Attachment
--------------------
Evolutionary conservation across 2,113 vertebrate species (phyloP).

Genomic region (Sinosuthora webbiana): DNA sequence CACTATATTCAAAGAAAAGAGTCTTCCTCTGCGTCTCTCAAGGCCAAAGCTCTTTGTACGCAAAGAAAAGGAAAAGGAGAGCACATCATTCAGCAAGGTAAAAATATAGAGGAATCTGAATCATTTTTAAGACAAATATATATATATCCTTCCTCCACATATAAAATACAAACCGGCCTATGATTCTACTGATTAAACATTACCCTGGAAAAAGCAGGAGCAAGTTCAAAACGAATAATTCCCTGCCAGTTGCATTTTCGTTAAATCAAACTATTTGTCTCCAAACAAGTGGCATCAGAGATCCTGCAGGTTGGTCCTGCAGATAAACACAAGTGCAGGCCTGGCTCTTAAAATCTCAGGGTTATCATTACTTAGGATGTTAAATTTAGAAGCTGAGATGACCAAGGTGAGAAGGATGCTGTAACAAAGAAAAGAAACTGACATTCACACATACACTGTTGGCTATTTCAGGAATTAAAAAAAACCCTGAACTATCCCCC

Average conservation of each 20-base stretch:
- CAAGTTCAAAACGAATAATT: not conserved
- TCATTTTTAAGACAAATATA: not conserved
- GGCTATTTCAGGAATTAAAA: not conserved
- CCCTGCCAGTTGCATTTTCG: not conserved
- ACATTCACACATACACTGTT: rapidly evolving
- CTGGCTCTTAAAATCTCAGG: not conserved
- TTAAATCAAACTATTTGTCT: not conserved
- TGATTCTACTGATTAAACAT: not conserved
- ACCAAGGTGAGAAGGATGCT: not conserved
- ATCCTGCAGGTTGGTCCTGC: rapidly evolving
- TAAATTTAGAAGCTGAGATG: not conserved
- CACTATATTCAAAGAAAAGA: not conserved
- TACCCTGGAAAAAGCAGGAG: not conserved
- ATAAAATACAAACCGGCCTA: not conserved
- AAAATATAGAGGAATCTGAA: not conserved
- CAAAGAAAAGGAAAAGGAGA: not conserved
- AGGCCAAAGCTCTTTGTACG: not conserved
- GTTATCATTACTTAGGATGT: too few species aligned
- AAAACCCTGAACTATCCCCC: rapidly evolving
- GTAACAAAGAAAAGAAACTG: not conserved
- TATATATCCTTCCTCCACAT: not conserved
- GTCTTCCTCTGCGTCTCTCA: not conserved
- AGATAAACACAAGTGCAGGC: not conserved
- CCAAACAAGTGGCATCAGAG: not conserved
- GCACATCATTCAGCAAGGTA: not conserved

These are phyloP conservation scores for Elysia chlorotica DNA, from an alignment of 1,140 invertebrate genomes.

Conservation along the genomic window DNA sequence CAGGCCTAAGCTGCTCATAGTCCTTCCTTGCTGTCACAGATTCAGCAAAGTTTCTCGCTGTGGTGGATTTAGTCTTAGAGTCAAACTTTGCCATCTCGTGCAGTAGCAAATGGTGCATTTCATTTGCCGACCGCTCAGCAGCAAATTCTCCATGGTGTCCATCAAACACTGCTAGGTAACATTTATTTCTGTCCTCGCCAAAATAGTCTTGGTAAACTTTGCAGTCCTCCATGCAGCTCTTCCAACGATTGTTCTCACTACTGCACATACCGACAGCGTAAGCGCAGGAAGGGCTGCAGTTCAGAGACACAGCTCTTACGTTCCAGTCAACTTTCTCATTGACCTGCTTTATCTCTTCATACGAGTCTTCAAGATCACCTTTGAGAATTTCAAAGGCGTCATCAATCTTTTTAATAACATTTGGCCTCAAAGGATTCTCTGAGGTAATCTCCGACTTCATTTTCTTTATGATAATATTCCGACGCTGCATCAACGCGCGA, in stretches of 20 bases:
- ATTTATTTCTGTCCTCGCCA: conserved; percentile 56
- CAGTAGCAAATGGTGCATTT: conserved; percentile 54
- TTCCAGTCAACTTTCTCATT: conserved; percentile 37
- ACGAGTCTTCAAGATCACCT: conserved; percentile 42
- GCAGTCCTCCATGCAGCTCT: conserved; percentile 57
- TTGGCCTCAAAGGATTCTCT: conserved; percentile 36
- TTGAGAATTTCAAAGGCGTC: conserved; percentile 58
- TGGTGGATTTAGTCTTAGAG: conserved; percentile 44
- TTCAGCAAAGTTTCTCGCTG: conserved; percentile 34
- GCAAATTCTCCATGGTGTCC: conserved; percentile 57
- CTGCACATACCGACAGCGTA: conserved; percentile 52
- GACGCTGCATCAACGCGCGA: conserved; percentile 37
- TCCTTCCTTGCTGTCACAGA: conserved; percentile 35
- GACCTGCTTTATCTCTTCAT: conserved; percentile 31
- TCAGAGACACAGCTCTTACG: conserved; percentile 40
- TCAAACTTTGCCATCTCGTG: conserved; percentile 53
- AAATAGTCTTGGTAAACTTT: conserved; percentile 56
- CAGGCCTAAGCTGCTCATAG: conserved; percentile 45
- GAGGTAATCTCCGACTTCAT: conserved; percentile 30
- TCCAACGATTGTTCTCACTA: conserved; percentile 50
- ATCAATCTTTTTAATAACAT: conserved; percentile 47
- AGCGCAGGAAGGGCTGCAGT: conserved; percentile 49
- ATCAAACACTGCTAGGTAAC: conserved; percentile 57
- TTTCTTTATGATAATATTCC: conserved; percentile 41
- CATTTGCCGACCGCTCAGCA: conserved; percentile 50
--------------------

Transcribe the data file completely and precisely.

Evolutionary conservation across 2,113 vertebrate species (phyloP).

Genomic region (Sinosuthora webbiana): DNA sequence CACTATATTCAAAGAAAAGAGTCTTCCTCTGCGTCTCTCAAGGCCAAAGCTCTTTGTACGCAAAGAAAAGGAAAAGGAGAGCACATCATTCAGCAAGGTAAAAATATAGAGGAATCTGAATCATTTTTAAGACAAATATATATATATCCTTCCTCCACATATAAAATACAAACCGGCCTATGATTCTACTGATTAAACATTACCCTGGAAAAAGCAGGAGCAAGTTCAAAACGAATAATTCCCTGCCAGTTGCATTTTCGTTAAATCAAACTATTTGTCTCCAAACAAGTGGCATCAGAGATCCTGCAGGTTGGTCCTGCAGATAAACACAAGTGCAGGCCTGGCTCTTAAAATCTCAGGGTTATCATTACTTAGGATGTTAAATTTAGAAGCTGAGATGACCAAGGTGAGAAGGATGCTGTAACAAAGAAAAGAAACTGACATTCACACATACACTGTTGGCTATTTCAGGAATTAAAAAAAACCCTGAACTATCCCCC

Average conservation of each 20-base stretch:
- CAAGTTCAAAACGAATAATT: not conserved
- TCATTTTTAAGACAAATATA: not conserved
- GGCTATTTCAGGAATTAAAA: not conserved
- CCCTGCCAGTTGCATTTTCG: not conserved
- ACATTCACACATACACTGTT: rapidly evolving
- CTGGCTCTTAAAATCTCAGG: not conserved
- TTAAATCAAACTATTTGTCT: not conserved
- TGATTCTACTGATTAAACAT: not conserved
- ACCAAGGTGAGAAGGATGCT: not conserved
- ATCCTGCAGGTTGGTCCTGC: rapidly evolving
- TAAATTTAGAAGCTGAGATG: not conserved
- CACTATATTCAAAGAAAAGA: not conserved
- TACCCTGGAAAAAGCAGGAG: not conserved
- ATAAAATACAAACCGGCCTA: not conserved
- AAAATATAGAGGAATCTGAA: not conserved
- CAAAGAAAAGGAAAAGGAGA: not conserved
- AGGCCAAAGCTCTTTGTACG: not conserved
- GTTATCATTACTTAGGATGT: too few species aligned
- AAAACCCTGAACTATCCCCC: rapidly evolving
- GTAACAAAGAAAAGAAACTG: not conserved
- TATATATCCTTCCTCCACAT: not conserved
- GTCTTCCTCTGCGTCTCTCA: not conserved
- AGATAAACACAAGTGCAGGC: not conserved
- CCAAACAAGTGGCATCAGAG: not conserved
- GCACATCATTCAGCAAGGTA: not conserved

These are phyloP conservation scores for Elysia chlorotica DNA, from an alignment of 1,140 invertebrate genomes.

Conservation along the genomic window DNA sequence CAGGCCTAAGCTGCTCATAGTCCTTCCTTGCTGTCACAGATTCAGCAAAGTTTCTCGCTGTGGTGGATTTAGTCTTAGAGTCAAACTTTGCCATCTCGTGCAGTAGCAAATGGTGCATTTCATTTGCCGACCGCTCAGCAGCAAATTCTCCATGGTGTCCATCAAACACTGCTAGGTAACATTTATTTCTGTCCTCGCCAAAATAGTCTTGGTAAACTTTGCAGTCCTCCATGCAGCTCTTCCAACGATTGTTCTCACTACTGCACATACCGACAGCGTAAGCGCAGGAAGGGCTGCAGTTCAGAGACACAGCTCTTACGTTCCAGTCAACTTTCTCATTGACCTGCTTTATCTCTTCATACGAGTCTTCAAGATCACCTTTGAGAATTTCAAAGGCGTCATCAATCTTTTTAATAACATTTGGCCTCAAAGGATTCTCTGAGGTAATCTCCGACTTCATTTTCTTTATGATAATATTCCGACGCTGCATCAACGCGCGA, in stretches of 20 bases:
- ATTTATTTCTGTCCTCGCCA: conserved; percentile 56
- CAGTAGCAAATGGTGCATTT: conserved; percentile 54
- TTCCAGTCAACTTTCTCATT: conserved; percentile 37
- ACGAGTCTTCAAGATCACCT: conserved; percentile 42
- GCAGTCCTCCATGCAGCTCT: conserved; percentile 57
- TTGGCCTCAAAGGATTCTCT: conserved; percentile 36
- TTGAGAATTTCAAAGGCGTC: conserved; percentile 58
- TGGTGGATTTAGTCTTAGAG: conserved; percentile 44
- TTCAGCAAAGTTTCTCGCTG: conserved; percentile 34
- GCAAATTCTCCATGGTGTCC: conserved; percentile 57
- CTGCACATACCGACAGCGTA: conserved; percentile 52
- GACGCTGCATCAACGCGCGA: conserved; percentile 37
- TCCTTCCTTGCTGTCACAGA: conserved; percentile 35
- GACCTGCTTTATCTCTTCAT: conserved; percentile 31
- TCAGAGACACAGCTCTTACG: conserved; percentile 40
- TCAAACTTTGCCATCTCGTG: conserved; percentile 53
- AAATAGTCTTGGTAAACTTT: conserved; percentile 56
- CAGGCCTAAGCTGCTCATAG: conserved; percentile 45
- GAGGTAATCTCCGACTTCAT: conserved; percentile 30
- TCCAACGATTGTTCTCACTA: conserved; percentile 50
- ATCAATCTTTTTAATAACAT: conserved; percentile 47
- AGCGCAGGAAGGGCTGCAGT: conserved; percentile 49
- ATCAAACACTGCTAGGTAAC: conserved; percentile 57
- TTTCTTTATGATAATATTCC: conserved; percentile 41
- CATTTGCCGACCGCTCAGCA: conserved; percentile 50